No. 424
Crime, Eccentricity, and the Sporting Life in 19th Century America.
May 23, 2019

Did the Naughty Midway Dance

March 28, 2011
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Chapter 2
English Franciscan John Forest was burned at Smithfield on this date in 1538 … the undercard to the simultaneous “execution” of a downthrown idol of Saint Derfel Gadarn. The latter had been ripped from its shrine at Llandderfel in Gwynedd, Wales: the place gets its name from Derfel himself and its devotion to its Celtic […]
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ExecutedToday.com - 5/22/2019


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Coming in May! Warps and Wefts is excited to announce the publication of “Dressing Miss Lizzie”, a collection of paper …

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Lizzie Borden : Warps & Wefts - 4/23/2019
via Newspapers.com Phantom cats and a mysterious death. Who can ask for more in an old newspaper story? The "Brooklyn Daily Eagle," March 13, 1886: Ghost stories from the credulous and nervous gentlemen who draw salaries as guardians of the peace in the precinct covered from the Graham avenue station are becoming frequent. Last week they saw the ghost of an Italian. On Thursday night a
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Strange Company - 5/22/2019

Jeff and Joe Soapy Smith buries Joe Simmons The Illustrated Police News April 9, 1892 (Click image to enlarge) oe Simmons was a tall, slender gambler known to many as “Gambler Joe” Simmons, a member of the Soap Gang who managed Soapy Smith's Tivoli Club in Denver, 1890, and Soapy's Orleans Club in Creede, 1892. According to William Devere’s poem "Two Little Busted Shoes," Simmons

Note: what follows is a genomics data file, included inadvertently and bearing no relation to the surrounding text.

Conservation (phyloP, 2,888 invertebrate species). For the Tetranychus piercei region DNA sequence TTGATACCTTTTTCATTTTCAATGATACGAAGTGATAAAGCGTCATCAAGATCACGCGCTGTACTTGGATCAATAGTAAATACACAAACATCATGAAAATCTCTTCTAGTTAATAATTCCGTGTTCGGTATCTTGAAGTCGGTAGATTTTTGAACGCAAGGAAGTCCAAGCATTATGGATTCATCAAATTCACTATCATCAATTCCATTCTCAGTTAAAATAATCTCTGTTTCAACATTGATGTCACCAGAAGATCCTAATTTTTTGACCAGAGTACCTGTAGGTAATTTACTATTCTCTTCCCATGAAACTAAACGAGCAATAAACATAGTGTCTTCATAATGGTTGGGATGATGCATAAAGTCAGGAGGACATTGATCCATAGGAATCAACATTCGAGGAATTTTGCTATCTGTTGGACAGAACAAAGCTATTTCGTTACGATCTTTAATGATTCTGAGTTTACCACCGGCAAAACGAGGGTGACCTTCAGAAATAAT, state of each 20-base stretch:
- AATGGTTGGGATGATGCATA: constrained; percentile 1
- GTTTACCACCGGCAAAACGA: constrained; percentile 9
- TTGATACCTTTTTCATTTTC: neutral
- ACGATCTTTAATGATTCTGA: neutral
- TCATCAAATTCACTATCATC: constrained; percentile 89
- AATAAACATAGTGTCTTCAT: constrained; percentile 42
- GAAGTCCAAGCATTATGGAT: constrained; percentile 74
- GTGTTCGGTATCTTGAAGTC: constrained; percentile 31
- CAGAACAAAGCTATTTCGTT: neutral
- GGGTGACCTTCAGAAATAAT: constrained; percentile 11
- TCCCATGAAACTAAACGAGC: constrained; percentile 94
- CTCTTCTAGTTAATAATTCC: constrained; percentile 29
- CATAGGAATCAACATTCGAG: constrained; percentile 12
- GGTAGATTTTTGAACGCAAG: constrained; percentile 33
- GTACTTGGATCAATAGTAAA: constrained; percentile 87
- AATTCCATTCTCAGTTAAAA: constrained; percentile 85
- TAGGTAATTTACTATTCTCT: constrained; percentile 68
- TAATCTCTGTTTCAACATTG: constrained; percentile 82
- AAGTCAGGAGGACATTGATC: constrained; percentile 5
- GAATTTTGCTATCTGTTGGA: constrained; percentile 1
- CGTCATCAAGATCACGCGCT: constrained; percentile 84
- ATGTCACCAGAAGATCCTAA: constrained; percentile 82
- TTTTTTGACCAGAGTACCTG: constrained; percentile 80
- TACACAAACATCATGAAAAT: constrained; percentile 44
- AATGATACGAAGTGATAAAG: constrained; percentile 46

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Soapy Smith's Soap Box - 3/25/2019
In July 1890, a man came into the 126th Street Police Station in Harlem, New York City, to report a conversation he had overheard in an elevated train. A young man and woman sitting near him were talking about the mysterious disappearance of Miss Goodwin from the Storm King flats on East 126th Street. They believed that she had been foully dealt with by “professional malpractioners.” The woman
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Murder by Gaslight - 5/18/2019
I’m not the first old sign enthusiast who came across this beauty of a beer sign on the tenement at 317 East Fifth Street. Grieve wrote it up back in January, and I’m sure other fans walking along this quiet East Village block noticed the ancient signage, too. “S. Cort Wines & Lager Beer” the […]
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Ephemeral New York - 5/19/2019
[Editor’s note: Guest writer, Peter Dickson, lives in West Sussex, England and has been working with microfilm copies of The Duncan Campbell Papers from the State Library of NSW, Sydney, Australia. The following are some of his analyses of what he has discovered from reading these papers. Dickson has contributed many transcriptions to the Jamaica Family […]
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Early American Crime - 2/7/2019
Bank Heist | Voodoo Queen Marie

Did the Naughty Midway Dance

Naughty Midway Dance

Cincinnati, Ohio, November 1893 - Pretty Ida Lawrence gets arrested while entertaining some hackmen in Cincinnati, O. [more]

It was just 2 o’clock the other morning when Ida Lawrence reached Fifth and Vine Streets, Cincinnati, Ohio. She had a jag that would have poisoned an ordinary man.

But Ida was happy. She was still happier when she met with a crowd of all-night hackmen.

“Hello, Ide,” said one.

“Goo’ night,” said Ida.

“Hain’t seen you for a time. Where’ve you been?”

“Me? Where’ve I been? Oh, no place. I guess I ain’t been no place.”

Then she sang:

“On the Midway, the Midway, the Midway Plaisance,
Where the naughty Algiers girls
Do their naughty, naughty dance.”

And she danced a dance that made even the boy on the stone fountain blush. Behind a telegraph pole stood Officer Moffit. He sneaked over and stpped the performance by calling a patrol wagon. The next day he told Judge Gregg about it and the Judge sent Ida out for four months.


Reprinted from The National Police Gazette - November 25, 1893